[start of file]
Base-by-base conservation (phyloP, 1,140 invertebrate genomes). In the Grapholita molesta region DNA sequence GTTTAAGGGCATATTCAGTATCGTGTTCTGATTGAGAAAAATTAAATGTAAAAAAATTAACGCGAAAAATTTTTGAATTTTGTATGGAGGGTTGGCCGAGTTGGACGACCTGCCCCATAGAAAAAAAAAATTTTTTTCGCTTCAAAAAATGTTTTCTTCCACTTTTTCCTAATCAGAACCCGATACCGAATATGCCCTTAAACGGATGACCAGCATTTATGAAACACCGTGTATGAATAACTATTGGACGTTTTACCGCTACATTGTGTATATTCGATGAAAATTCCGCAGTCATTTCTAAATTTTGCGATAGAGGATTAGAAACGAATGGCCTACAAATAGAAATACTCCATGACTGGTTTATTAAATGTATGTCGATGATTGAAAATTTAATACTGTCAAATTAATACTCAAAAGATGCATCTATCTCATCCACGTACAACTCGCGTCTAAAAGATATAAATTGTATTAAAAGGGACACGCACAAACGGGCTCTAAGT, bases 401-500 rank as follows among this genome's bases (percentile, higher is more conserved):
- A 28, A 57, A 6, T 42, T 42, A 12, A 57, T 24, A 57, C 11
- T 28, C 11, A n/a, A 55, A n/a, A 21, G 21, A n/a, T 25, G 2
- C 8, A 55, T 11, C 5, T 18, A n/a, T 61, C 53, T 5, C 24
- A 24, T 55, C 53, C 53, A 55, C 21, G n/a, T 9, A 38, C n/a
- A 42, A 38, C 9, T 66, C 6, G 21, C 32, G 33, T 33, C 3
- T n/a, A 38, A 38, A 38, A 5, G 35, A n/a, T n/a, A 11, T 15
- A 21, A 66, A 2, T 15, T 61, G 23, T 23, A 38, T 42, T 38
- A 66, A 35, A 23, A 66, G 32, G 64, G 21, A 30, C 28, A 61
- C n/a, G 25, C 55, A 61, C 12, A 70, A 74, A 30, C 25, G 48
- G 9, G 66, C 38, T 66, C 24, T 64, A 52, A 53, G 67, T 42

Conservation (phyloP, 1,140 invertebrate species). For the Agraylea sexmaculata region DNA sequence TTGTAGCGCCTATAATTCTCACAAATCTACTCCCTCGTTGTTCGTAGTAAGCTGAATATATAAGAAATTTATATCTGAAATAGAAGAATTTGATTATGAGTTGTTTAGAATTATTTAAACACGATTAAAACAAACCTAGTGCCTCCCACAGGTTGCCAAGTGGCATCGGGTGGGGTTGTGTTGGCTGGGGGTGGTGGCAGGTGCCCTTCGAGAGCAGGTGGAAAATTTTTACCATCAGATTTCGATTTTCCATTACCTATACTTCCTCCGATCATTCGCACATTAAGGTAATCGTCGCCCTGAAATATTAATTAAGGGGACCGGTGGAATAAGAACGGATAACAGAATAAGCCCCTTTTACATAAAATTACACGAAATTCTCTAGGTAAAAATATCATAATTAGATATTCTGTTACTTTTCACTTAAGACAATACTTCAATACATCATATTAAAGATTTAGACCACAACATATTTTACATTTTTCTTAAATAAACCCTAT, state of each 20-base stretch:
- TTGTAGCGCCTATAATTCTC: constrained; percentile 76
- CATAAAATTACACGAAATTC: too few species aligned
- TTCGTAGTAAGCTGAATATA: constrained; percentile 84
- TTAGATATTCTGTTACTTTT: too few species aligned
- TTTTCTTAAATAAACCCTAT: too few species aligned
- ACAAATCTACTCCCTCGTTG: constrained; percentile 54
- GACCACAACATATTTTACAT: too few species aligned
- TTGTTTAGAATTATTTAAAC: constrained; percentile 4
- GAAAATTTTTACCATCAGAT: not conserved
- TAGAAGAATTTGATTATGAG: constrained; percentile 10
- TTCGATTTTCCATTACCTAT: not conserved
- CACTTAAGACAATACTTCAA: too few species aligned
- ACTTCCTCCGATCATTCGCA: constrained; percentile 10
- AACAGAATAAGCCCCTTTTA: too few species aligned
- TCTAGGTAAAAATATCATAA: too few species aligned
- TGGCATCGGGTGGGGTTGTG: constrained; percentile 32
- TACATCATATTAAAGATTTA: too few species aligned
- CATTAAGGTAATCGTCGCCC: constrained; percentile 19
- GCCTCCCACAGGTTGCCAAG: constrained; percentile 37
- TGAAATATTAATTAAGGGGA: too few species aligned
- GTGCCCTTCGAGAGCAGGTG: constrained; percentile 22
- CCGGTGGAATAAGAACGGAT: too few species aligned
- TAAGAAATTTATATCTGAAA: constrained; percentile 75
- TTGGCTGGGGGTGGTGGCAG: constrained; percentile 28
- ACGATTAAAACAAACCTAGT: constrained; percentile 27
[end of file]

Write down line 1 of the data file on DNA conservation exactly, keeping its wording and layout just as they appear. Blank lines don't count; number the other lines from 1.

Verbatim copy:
Base-by-base conservation (phyloP, 1,140 invertebrate genomes). In the Grapholita molesta region DNA sequence GTTTAAGGGCATATTCAGTATCGTGTTCTGATTGAGAAAAATTAAATGTAAAAAAATTAACGCGAAAAATTTTTGAATTTTGTATGGAGGGTTGGCCGAGTTGGACGACCTGCCCCATAGAAAAAAAAAATTTTTTTCGCTTCAAAAAATGTTTTCTTCCACTTTTTCCTAATCAGAACCCGATACCGAATATGCCCTTAAACGGATGACCAGCATTTATGAAACACCGTGTATGAATAACTATTGGACGTTTTACCGCTACATTGTGTATATTCGATGAAAATTCCGCAGTCATTTCTAAATTTTGCGATAGAGGATTAGAAACGAATGGCCTACAAATAGAAATACTCCATGACTGGTTTATTAAATGTATGTCGATGATTGAAAATTTAATACTGTCAAATTAATACTCAAAAGATGCATCTATCTCATCCACGTACAACTCGCGTCTAAAAGATATAAATTGTATTAAAAGGGACACGCACAAACGGGCTCTAAGT, bases 401-500 rank as follows among this genome's bases (percentile, higher is more conserved):